He points out that even though verticality is something unusual for Latin typesetting and fonts in general, it is a very common thing in urban lettering and signage. There, vertical signs can come in almost any shape and form; from narrow to wide, hot to cold, sans to uncial and even from slab to blackletter, “and it can even be Hobo”. But the most interesting to David Jonathan Ross is a sans serif style with squarish shapes and open counters. The style is referred to as “gas pipe”, though it remained unclear exactly where the term comes from— but the pointers are greatly appreciated!

Ask the Experts

With a (vertical) phenomenon this widely spread, it is even more surprising how little is being taught and communicated about it. Ross’ research shows that there is a bunch of letter forms which are not very suitable for vertical setting. One problem is the horizontal width of shapes like “M” and “W”, as well as the “I” on the other side of the spectrum. In this respect, designing letters for vertical use is not much different from designing a monospace typeface.

By solving unusual, interesting problems you end up with unusual, interesting solutions.

Another is the asymmetry of letters like “L” and “J”. American sign painting expert John Downer warned David Jonathan Ross especially not to “unleash” these problematic letters on people. DJR put them in anyway, but included the “John Downer Honorary Stylistic Set”, replacing them with nothing. Problem solved, right?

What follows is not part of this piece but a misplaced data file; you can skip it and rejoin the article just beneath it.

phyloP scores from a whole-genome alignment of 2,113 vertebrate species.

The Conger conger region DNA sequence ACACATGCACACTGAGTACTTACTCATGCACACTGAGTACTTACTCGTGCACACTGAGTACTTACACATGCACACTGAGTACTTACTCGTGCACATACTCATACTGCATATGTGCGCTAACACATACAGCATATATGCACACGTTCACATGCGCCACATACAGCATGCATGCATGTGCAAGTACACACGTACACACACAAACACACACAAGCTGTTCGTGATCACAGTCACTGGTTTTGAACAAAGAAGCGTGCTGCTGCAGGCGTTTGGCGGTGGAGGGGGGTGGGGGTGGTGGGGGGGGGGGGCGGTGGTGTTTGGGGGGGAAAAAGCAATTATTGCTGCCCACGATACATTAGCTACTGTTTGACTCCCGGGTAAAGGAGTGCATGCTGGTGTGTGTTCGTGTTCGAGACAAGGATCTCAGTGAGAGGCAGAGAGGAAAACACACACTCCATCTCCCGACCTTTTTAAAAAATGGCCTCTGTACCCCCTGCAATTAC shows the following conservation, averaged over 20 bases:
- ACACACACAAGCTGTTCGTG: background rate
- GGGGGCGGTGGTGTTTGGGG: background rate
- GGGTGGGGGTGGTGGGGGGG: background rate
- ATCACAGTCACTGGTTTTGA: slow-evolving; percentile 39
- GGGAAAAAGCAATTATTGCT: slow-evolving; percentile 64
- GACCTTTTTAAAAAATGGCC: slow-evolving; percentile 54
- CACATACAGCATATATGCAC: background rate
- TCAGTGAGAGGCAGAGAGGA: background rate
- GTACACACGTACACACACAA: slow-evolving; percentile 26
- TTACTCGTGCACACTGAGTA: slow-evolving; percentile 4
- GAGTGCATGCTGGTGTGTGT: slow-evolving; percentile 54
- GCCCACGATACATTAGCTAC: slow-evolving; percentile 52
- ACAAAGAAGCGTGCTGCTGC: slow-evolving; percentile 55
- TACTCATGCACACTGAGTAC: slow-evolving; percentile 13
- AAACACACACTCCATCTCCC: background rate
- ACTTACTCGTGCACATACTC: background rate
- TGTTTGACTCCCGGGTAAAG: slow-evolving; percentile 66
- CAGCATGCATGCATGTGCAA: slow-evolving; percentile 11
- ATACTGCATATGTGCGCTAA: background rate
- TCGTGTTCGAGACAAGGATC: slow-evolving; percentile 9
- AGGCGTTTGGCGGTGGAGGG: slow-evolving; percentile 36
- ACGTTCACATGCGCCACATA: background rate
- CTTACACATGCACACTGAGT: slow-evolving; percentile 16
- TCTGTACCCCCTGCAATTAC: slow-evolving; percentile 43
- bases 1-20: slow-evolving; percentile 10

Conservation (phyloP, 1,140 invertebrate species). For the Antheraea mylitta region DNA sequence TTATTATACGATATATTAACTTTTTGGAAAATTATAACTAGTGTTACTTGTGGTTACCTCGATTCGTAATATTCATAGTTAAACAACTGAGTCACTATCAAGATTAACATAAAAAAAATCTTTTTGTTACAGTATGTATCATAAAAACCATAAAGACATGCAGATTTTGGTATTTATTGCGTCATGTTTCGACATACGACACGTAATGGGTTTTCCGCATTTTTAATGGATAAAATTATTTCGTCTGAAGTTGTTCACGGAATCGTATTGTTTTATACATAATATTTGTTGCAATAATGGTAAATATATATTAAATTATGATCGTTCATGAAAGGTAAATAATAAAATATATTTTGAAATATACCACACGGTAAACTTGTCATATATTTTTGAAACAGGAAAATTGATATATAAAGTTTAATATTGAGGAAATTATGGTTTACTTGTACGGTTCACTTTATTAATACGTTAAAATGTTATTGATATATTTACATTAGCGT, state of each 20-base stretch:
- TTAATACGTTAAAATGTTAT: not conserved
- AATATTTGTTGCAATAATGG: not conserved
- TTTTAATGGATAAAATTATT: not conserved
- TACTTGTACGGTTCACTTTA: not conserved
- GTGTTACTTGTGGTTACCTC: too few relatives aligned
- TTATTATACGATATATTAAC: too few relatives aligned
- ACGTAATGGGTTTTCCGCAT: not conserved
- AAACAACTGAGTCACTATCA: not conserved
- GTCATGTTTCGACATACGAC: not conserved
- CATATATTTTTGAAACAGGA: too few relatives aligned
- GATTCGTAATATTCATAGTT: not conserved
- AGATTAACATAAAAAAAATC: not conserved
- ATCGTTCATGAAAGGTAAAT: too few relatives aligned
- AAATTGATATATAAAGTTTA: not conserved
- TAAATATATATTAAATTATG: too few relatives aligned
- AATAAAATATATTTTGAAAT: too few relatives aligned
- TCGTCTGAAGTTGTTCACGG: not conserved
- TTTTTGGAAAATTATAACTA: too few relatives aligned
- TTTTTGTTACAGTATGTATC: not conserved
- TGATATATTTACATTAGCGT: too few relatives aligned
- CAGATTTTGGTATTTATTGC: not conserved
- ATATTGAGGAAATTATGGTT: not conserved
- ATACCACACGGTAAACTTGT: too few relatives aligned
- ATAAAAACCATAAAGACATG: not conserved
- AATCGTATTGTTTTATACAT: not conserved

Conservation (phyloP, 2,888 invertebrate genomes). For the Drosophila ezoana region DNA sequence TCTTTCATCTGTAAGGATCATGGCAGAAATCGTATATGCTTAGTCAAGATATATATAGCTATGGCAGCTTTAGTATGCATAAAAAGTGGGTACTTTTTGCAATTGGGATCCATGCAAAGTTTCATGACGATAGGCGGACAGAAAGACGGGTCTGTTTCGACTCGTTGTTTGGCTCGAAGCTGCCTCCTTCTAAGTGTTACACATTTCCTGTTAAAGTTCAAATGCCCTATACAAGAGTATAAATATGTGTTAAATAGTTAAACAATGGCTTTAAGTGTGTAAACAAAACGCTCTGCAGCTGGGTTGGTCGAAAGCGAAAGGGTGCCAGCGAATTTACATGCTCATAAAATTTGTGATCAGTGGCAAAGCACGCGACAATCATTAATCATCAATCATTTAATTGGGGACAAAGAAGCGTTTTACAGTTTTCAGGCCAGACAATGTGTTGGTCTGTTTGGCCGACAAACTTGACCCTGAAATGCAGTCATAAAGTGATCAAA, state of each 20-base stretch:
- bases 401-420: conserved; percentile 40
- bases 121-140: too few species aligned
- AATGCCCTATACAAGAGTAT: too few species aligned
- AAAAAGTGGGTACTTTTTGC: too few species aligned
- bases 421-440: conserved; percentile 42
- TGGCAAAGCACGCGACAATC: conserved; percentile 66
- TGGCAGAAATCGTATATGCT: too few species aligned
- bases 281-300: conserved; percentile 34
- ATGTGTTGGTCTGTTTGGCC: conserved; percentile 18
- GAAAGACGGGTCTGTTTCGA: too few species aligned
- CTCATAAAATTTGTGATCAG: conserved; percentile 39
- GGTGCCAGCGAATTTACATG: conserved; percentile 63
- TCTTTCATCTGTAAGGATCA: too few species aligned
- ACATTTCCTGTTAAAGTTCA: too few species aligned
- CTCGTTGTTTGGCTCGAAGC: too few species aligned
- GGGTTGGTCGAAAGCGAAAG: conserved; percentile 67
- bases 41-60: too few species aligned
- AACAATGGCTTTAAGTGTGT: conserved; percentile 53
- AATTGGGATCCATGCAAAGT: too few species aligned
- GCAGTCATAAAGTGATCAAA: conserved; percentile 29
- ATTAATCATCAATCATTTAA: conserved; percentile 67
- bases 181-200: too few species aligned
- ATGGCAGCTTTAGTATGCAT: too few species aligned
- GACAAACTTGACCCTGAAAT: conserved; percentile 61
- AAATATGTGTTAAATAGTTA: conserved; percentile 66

David Jonathan Ross holding a (obviously vertical) invisible sandwich. © Sebastian Weiß / Monotype


Speaking of problems, just like in horizontal typesetting, the spaces between letters is as important as the letters themselves and still difficult to handle— something the Bauhaus in Dessau has trouble with too.
While traditional Latin text setting is determined by left and right side bearings around letter shapes, Bungee works with top and bottom side bearings. This means that DJR drew multiple height versions of each letter and also for the accented ones. When spacing has enough to balance letters and not-letters, you would usually apply kerning. Conveniently, there is also an Opentype feature for that. All this makes sure that the user experience whilst working with Bungee is a pleasant one.